The most frequent 1990s location for the recreation entry is 18% of the deaths occurring on the beach or in or on the water. Some recreation casualties occurred under or near trees; this percentage has increased.
The only small-structure activity or location that reached the 1% threshold for these comparisons is 1990s injuries in or near a vehicle (table not shown).
Sports activities and locations are compared in Table 6. The most frequent activities in the 1890s were attending a circus and playing baseball, but these did not appear in the recent dataset. Several other activities are evident in the 1990s. The most frequent sports locations were tents and open fields in the 1890s, which are replaced by golf and sporting events in the 1990s. Table 6 shows that 3.3% of deaths and 3.7% of injuries were during golf activity in the 1990s. A similar value of 4.9% was found by Curran et al. (1997, 2000) from Storm Data for casualties that were related to golf from 1959 to 1994. Sports locations follow the activities closely.
All activities are combined in Fig. 4. A 2% death threshold was used. The most frequent 1890s activities were agriculture, inside a house, in bed/sleeping, plowing, and riding a wagon or horse. In the 1990s, the most frequent activities are boating, golfing, and camping, as well as walking and standing.
All locations are combined in Fig. 5. House and home deaths and those in open fields decreased greatly over the century. Deaths under or near a tree more than doubled. Casualties occurring in farms, barns, school, and work were down, but beach, water, and recreation casualties increased significantly in the 1990s.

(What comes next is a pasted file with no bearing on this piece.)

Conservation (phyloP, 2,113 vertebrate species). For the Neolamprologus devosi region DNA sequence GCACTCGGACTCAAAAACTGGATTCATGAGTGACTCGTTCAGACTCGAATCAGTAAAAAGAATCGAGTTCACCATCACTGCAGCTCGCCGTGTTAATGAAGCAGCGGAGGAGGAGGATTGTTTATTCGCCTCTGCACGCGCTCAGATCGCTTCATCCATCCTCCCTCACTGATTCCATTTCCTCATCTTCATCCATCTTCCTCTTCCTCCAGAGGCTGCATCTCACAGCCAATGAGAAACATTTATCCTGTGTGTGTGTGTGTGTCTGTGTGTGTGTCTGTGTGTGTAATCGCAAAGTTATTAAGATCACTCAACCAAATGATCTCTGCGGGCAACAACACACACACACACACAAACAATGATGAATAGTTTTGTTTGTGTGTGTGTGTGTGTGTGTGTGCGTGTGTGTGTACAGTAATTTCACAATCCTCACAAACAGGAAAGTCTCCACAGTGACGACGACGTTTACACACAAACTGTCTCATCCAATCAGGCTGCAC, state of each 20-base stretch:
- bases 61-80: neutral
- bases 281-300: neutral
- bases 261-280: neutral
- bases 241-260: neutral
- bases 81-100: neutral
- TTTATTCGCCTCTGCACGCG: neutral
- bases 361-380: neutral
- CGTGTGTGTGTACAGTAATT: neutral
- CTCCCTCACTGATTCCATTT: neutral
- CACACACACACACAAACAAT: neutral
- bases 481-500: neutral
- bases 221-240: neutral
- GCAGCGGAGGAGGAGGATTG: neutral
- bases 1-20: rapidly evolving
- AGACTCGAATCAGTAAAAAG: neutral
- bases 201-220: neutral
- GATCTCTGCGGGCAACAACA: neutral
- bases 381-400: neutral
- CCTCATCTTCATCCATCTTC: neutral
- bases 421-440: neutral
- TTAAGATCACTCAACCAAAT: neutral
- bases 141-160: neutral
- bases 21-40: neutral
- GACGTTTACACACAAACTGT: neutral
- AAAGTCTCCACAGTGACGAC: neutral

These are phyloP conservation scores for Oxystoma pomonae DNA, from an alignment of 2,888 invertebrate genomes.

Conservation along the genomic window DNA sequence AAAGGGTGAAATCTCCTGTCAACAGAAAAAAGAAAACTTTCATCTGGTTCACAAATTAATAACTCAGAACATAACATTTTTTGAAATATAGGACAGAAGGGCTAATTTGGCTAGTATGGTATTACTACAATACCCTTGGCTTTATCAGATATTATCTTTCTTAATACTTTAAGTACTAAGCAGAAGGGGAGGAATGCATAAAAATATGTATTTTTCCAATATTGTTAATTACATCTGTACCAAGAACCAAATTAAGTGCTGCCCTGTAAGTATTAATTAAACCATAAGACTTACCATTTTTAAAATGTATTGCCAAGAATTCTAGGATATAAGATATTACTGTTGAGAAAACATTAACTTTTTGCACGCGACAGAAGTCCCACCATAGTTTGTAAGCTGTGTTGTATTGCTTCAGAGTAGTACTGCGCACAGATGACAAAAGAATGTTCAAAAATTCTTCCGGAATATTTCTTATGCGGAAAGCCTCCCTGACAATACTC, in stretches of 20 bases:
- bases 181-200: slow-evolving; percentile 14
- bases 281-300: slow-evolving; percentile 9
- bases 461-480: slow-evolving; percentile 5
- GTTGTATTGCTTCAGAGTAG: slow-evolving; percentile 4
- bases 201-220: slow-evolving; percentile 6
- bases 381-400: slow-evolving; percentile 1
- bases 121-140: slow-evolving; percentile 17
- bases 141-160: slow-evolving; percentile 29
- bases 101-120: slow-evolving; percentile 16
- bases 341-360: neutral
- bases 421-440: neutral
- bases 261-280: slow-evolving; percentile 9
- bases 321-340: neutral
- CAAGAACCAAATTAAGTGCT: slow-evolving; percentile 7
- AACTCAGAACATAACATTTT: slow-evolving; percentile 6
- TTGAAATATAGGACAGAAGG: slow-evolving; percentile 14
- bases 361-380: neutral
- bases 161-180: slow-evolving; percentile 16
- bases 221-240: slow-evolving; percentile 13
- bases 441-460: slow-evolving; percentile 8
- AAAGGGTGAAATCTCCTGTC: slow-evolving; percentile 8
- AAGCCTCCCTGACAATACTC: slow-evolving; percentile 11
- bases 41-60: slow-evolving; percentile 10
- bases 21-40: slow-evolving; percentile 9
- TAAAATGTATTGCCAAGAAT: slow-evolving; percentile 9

Comparisons of additional casualty information
Shelter taken by people
For all locations combined, the types of shelters deliberately taken by people are compared in Fig. 6; a 1% threshold was applied for entries. Taking shelter under trees is a consistent killer during both centuries. As compared with the 1990s, in the 1890s more people took no shelter from lightning at all or were in agricultural sheds that can be assumed to have been ungrounded.
The transportation context of lightning casualties is compared in Table 7. During the 1890s, victims involved in transportation were most likely to have been on a wagon or buggy being pulled by animals or were on an animal. A few lightning victims were on a horse in the 1990s, usually in a recreation setting. During the 1990s, the most frequent transportation context was on a boat or ship or inside a motor vehicle or tractor.
The presence of animals near lightning victims was also identified. The only entries that exceeded 1% in either century were 11% people killed and 34% injured near or on horses in the 1890s (table not shown).